Fechter is a 'shining star' when it comes to solid waste

January 19, 2004|LIZ MAPLES

Donna Fechter still remembers a song that a priest taught her 40 years ago at her Queens, N.Y. Catholic school called, "God Bless the Garbage Man."

It goes like this: God Bless the garbage man. He is so nice and clean. He's always picking up our stuff, but he is never seen.

If that priest could see her now, he'd probably be proud. This is the second time in five years that Fechter, Danville-Boyle County Solid Waste Coordinator, has been named a solid waste shining star by the Kentucky Environmental Protection Cabinet.

The award is given for overall excellence in disposal, recycling, cleanup and education. Fechter does it all here, and a member of the cabinet came to a recent Boyle Fiscal Court meeting to tell the magistrates how impressed the state is by Fechter's performance.


Fechter shies away from talk about her own accomplishments, instead giving credit to Judge-Executive Tony Wilder, the magistrates and Danville City Commission and the people.

"I can't do a single thing without (them)", she said. "Everyone here wants a clean community and trash is an enemy for everyone. I've had an easy time of it."

In the past eight years she has won at least one award for her work in this community. Since she started as solid waste coordinator recycling collection has gone from 410 tons a year to 680 tons in 2003. There were 200,000 customers served by the county's five convenience centers, and she has organized numerous cleanups of illegal dumps and roadsides.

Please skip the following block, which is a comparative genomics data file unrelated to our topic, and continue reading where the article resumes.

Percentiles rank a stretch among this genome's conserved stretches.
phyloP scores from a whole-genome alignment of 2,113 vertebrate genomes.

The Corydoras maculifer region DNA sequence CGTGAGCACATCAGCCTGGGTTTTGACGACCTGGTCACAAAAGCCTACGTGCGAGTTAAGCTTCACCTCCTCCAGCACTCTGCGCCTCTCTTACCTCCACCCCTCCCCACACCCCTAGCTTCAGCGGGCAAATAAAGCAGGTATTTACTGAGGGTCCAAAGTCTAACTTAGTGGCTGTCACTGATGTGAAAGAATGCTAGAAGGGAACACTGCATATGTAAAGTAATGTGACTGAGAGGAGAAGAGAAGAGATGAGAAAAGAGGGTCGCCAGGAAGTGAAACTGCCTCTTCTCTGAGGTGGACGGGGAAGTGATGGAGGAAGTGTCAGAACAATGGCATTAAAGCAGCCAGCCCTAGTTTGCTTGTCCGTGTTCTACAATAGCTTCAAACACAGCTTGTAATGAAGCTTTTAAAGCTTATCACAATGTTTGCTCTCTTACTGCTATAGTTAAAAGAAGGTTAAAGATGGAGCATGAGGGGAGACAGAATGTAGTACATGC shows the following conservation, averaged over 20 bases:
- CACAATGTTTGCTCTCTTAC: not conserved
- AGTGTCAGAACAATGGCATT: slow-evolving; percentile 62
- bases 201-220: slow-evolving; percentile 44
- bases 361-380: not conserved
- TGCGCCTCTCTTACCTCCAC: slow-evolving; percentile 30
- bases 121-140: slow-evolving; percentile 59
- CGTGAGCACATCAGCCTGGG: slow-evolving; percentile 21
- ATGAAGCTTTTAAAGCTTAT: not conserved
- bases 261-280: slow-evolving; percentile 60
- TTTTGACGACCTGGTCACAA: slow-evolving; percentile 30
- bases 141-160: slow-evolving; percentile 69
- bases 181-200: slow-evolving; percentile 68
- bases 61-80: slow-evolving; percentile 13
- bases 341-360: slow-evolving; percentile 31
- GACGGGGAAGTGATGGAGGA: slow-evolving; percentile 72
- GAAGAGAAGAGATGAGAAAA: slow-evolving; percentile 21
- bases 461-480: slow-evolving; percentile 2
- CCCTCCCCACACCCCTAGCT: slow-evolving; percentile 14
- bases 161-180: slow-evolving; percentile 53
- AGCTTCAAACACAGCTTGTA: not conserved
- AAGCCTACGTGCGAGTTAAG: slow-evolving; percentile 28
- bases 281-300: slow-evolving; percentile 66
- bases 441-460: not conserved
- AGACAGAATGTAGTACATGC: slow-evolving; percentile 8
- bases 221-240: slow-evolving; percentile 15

She prepares all the solid waste reports, educates the students and adults about solid waste, explains new legislation and coordinates a state grant program.

If that wasn't enough, she is also treasurer of the Solid Waste Coordinators of Kentucky and is on the Bluegrass Area Development District's environmental protection committee.

Solid waste has changed a lot since Fechter first learned her song. Then garbage was a dirty word, and the priest felt that the garbage man provided an invaluable service to the community. Fechter now lives that thought.

"There I was sitting at the table with 10 other kids, our grape juice and cookies, and we used to sing it," she said. "Where does our life take us? Here I am ... from New York City to Danville overseeing solid waste in the community."

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